HOW ABOUT A HAIKU?

September 4th, 2014 by roberthartley

rose & tree frog

 

 

Old late summer
—from the petals of a
rose, peers a tree frog

The Girl with the Hairy Legs

August 12th, 2014 by roberthartley

Latvian book

 

Haunting the Baltic nation of Latvia is a creeping monster.

A matchbook cover is found in pursuit of this sadist that says “Sioux Falls, South  Dakota.” Missing is a Lutheran missionary. Her brother Luke is compelled to travel to Latvia in search of her, leaving his girlfriend Constance behind. Constance has begun a prison ministry in the South Dakota State Penitentiary.

But a stalker begins menacing her, a dark figure from the past, who threatens to reveal an ugly secret about her that no one must know. Meanwhile, the creeping monster continues to horrify Latvia.

Luke and a woman with whom he has fallen deeply in love stumble across The Creeper’s den in the mediæval city of Riga, witnessing a chamber of horrors!

Fate plays a double hand in the shocking denouement of this romantic but cruel tale.

amazon.com

 

EMERALD IN THE EYE OF THE SKULL

January 23rd, 2014 by roberthartley

emerald monster

 

 

Told is a tale of horror, passionate love, and death in the lust for ancient emeralds!

Jeb, a lecturer at Harvard, is sent on a mission to plumb the mystery of these emeralds. He and his strangely aloof housekeeper, Lucy, enter a rainforest where Indians have been tortured for centuries, a place called the Devil’s Paradise. A Monster guards these emeralds for which the eyes of humans are sacrificed.

Only after a cruel twist of fate is the shocking truth of this green horror revealed!

…for Amazon see
mossbackdragon.com

 

The Royal Road to Thebes

September 11th, 2013 by roberthartley

The Royal Road to Thebes

 

 

To lovers of the crafted word! The Royal Road to Thebes is published.
It is my expectation that everyone will go to Amazon, buy the book, and write a six star review.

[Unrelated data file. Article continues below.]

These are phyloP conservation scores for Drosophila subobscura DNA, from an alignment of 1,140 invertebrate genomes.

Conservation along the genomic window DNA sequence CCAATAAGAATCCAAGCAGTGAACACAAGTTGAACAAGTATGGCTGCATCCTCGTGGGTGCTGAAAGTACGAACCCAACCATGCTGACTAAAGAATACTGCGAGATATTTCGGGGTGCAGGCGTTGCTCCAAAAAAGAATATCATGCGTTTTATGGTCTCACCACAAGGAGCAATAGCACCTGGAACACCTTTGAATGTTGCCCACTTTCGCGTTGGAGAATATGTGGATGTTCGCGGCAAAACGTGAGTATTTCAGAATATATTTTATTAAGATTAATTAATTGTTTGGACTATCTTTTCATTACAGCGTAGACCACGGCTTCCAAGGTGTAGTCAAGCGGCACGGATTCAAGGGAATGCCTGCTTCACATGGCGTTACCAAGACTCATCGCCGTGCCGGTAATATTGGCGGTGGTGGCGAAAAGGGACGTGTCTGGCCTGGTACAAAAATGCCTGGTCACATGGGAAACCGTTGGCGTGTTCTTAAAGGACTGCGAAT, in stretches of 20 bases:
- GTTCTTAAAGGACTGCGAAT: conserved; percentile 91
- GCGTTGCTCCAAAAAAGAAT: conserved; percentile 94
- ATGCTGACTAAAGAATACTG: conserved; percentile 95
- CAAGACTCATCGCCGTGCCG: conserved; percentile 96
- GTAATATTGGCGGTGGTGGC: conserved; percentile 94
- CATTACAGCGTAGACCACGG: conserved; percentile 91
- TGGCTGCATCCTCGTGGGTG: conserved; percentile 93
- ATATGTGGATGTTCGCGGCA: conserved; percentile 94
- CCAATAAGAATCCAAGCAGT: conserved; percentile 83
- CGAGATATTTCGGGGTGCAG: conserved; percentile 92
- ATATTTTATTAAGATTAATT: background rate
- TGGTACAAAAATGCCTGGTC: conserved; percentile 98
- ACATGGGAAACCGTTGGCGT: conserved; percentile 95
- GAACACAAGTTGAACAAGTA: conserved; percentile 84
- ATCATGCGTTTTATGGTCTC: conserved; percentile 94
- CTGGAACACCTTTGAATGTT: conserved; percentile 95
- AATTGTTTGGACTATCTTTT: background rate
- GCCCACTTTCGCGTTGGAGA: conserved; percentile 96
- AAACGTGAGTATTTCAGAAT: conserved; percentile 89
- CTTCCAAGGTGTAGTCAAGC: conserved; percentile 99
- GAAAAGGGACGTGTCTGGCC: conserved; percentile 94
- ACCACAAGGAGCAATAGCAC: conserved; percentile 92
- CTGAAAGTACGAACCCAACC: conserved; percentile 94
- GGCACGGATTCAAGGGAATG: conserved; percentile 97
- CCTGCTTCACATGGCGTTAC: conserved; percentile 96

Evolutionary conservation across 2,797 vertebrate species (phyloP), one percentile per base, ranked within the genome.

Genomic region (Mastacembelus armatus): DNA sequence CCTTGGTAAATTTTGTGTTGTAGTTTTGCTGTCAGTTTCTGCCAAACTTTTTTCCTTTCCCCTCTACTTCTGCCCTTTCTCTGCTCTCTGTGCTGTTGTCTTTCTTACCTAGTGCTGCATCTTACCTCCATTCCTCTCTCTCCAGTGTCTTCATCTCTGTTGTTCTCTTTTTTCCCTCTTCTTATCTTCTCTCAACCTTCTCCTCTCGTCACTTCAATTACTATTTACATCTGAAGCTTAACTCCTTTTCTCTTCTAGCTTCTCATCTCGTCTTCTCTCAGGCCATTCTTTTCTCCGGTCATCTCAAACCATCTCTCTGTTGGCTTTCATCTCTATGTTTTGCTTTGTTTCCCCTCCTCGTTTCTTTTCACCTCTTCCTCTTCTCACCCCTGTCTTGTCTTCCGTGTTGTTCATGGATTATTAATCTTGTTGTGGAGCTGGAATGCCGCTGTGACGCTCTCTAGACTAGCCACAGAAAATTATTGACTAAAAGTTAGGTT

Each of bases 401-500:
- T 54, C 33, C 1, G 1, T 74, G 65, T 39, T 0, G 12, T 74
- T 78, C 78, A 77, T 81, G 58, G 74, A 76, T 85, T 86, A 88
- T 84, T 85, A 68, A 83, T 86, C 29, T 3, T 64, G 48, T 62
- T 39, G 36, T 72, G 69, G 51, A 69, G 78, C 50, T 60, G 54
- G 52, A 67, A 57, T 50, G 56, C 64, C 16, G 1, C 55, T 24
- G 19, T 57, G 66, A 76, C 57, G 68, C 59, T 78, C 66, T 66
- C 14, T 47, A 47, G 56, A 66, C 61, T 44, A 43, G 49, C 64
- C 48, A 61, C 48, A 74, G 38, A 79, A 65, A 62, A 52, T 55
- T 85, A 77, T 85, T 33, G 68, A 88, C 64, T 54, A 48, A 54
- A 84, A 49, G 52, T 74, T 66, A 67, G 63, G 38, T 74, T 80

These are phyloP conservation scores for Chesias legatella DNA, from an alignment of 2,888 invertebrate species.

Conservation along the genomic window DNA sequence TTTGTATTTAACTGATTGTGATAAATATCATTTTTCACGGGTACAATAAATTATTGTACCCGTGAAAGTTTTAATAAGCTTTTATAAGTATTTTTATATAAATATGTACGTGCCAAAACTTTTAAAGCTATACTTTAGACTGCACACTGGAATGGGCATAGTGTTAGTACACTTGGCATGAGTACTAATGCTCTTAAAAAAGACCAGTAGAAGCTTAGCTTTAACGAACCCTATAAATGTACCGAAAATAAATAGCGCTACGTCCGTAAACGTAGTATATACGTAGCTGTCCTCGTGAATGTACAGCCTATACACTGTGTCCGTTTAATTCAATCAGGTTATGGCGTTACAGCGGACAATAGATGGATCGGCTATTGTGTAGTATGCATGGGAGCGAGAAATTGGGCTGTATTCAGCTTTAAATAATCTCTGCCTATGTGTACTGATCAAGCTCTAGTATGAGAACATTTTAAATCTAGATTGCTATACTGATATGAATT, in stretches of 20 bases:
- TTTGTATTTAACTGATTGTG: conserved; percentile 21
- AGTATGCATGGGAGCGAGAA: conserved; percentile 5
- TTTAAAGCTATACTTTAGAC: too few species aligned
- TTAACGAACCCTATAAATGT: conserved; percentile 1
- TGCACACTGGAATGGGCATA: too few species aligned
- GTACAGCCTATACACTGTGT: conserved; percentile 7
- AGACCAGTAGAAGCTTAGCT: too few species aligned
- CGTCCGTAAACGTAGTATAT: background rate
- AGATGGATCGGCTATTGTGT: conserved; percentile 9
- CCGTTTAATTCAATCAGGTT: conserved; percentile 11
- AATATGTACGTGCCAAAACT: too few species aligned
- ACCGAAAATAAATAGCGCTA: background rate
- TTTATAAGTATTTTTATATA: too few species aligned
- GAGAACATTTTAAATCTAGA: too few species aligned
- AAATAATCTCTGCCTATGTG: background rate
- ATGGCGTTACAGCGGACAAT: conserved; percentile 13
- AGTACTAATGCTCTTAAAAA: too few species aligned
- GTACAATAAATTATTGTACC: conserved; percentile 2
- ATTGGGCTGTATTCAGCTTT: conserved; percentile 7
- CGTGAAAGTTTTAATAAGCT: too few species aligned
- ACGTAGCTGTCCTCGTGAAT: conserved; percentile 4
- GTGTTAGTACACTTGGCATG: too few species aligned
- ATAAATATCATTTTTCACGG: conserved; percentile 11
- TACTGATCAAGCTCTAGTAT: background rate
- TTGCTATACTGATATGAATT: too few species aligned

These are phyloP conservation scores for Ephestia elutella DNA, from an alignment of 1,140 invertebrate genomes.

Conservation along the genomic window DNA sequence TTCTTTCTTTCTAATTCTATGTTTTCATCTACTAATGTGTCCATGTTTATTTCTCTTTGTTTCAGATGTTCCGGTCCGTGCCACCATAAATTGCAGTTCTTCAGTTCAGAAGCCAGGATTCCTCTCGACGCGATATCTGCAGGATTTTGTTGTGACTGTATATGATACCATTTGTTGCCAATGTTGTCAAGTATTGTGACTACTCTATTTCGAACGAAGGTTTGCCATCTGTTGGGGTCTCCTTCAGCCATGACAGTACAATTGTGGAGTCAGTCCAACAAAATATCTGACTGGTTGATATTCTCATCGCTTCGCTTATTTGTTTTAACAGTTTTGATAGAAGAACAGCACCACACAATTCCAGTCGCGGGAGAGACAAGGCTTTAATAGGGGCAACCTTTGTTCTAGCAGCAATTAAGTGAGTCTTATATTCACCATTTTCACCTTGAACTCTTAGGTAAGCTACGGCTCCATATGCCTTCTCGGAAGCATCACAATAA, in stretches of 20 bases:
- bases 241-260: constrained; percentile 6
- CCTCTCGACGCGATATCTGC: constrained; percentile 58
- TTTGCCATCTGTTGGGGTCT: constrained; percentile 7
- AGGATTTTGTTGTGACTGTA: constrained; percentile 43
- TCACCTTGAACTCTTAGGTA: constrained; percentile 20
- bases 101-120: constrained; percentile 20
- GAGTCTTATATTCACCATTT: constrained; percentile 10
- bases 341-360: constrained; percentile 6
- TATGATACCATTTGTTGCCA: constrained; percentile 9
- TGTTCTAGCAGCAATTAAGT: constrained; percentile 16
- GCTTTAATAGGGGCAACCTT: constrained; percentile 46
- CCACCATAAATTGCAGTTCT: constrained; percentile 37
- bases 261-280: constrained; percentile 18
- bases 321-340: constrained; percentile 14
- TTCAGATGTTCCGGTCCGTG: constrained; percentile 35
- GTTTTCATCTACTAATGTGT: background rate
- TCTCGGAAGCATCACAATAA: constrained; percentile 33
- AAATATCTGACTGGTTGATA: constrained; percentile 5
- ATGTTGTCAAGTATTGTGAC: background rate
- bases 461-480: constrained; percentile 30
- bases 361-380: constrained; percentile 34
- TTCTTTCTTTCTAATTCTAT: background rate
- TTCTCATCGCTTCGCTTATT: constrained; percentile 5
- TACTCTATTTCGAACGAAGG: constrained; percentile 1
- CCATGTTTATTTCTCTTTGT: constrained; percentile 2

What! only five stars?
Well, then, five stars will just have to do.
Anything else?
Oh yeah…we’re gonna move out of the way quick—so as to avoid the stampede!

Amazon.com

back cover of The Royal Road to Thebes

September 11th, 2013 by roberthartley

back cover of...The Royal Road to Thebes

 

And this is the back cover.

The Royal Road to Thebes is available at Amazon.com
and in your favorite bookstore.

REFLECTIONS UPON DEATH

August 7th, 2013 by roberthartley

reflections upon death

 

 

Like a snake, death coiled itself around me, suffocating me in its grip.

The dreaded symptoms began with the summer. I experienced a debilitation that defied conventional treatment, winding up in the emergency room. Though the doctors and nurses were angels, my stay in the hospital during July was a nightmare from hell. Does it matter what this calamitous condition was? No; for everyone has faced similar challenges, or will, when life becomes fragile, and elusive. And you ask yourself: How unjust can my death be?

Four weeks remained for the publication of a memoir upon which I’d been working five years. Last fall I wrote a thriller to publish after the memoir. And I’d begun a second romantic thriller, half way completed, that had claimed my heart, for this writer falls in love with his characters and lives to tell their story. More vivid than life are these people who do the dance between horror and love, totally consumed by their passions. I live to tell their story—to breathe life into them.

Life.